Sendai is Tohoku's largest city, and its 1.3 million residents enjoy the big-city amenities coupled with the easygoing vibe of a small town. Devastated by World War II, Sendai has since become a thoroughly modern and well-planned city, with wide boulevards and a surprising amount and variety of greenery. It's the economic and educational capital of the region, hosting a broad range of industries and institutions, such as prestigious Tohoku University. In recent decades the city has become a magnet for international students, teachers, and workers, and this has helped foster Sendai's energetic and affable atmosphere.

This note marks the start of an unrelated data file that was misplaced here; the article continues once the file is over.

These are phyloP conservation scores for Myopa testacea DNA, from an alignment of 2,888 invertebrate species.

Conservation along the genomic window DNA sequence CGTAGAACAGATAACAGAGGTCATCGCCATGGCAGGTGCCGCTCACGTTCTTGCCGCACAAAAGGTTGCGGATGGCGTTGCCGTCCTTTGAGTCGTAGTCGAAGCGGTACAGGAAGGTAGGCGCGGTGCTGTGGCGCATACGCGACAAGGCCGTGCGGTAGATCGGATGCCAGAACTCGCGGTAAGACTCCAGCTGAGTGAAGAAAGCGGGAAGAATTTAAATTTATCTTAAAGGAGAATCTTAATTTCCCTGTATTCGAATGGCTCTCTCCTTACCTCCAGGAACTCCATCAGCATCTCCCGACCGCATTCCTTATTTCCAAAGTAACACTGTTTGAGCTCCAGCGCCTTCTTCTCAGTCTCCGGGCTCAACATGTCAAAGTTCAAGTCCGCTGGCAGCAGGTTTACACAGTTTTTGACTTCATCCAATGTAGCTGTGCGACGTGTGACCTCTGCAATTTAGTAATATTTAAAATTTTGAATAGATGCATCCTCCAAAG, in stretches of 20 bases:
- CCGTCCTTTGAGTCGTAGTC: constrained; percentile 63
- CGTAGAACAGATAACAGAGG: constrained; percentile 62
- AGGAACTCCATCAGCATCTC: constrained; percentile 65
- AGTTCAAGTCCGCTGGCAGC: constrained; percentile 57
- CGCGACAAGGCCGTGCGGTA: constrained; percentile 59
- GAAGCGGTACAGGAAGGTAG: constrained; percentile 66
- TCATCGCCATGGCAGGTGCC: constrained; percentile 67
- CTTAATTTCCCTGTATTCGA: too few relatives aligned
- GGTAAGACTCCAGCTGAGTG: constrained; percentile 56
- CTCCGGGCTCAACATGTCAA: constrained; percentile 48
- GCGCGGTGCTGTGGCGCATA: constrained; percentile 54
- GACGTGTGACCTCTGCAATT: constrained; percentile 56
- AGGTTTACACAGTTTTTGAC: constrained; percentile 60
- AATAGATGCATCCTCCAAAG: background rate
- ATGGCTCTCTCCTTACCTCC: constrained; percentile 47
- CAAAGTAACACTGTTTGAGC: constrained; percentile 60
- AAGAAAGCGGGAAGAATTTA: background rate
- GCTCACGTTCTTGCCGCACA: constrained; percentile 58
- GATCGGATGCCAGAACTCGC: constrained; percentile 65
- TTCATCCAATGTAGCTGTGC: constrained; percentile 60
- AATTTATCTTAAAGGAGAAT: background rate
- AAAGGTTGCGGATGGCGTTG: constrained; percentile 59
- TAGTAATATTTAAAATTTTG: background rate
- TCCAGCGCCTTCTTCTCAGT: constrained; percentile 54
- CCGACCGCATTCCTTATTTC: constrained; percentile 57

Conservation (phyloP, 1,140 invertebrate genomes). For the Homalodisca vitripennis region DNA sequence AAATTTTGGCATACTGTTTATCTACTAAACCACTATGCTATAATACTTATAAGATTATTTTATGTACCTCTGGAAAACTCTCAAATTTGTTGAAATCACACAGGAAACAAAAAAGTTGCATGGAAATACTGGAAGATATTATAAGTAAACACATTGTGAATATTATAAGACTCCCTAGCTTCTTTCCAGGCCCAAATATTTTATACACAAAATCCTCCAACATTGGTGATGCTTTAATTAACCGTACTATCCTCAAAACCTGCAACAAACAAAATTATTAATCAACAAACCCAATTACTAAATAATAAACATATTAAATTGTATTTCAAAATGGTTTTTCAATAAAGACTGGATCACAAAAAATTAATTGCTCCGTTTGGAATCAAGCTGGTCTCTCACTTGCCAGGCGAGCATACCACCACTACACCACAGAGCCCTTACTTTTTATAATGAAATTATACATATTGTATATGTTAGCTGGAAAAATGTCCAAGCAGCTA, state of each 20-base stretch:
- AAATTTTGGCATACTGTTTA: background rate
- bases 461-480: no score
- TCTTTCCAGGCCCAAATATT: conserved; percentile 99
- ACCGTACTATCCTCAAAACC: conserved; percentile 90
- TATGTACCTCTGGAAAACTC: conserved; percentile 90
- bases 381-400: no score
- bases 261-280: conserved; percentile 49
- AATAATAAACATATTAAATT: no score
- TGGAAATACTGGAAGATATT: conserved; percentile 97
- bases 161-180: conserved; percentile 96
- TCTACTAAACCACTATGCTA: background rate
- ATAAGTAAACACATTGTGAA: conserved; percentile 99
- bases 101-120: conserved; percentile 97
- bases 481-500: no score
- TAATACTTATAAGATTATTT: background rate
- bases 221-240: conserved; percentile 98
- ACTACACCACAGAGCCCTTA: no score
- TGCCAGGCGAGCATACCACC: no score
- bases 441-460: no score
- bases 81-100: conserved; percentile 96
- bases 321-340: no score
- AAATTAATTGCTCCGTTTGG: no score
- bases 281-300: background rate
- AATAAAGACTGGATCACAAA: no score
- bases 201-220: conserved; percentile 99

The city's origins can largely be traced to the story of the "one-eyed dragon," local warlord Masamune Date (1567–1636). Affectionately nicknamed for both his one working eye (he was blinded in the other during a childhood bout with smallpox) and his valor in battle, Date established a dynasty in Sendai that maintained its position as one of the three most powerful daimyo (feudal lord) families during the shogun eras (his crescent-moon helmet is still found in popular samurai-battle imagery). In later life, his talents expanded: he engineered a canal linking two rivers, improving the transport of rice; and in an effort to further trade with Europe, he dispatched an emissary to Rome and the Vatican. He remained to his death a closet patron of Christianity, and encouraged Japanese exploration of the outside world (even after both were formally outlawed by the Tokugawa Shogunate).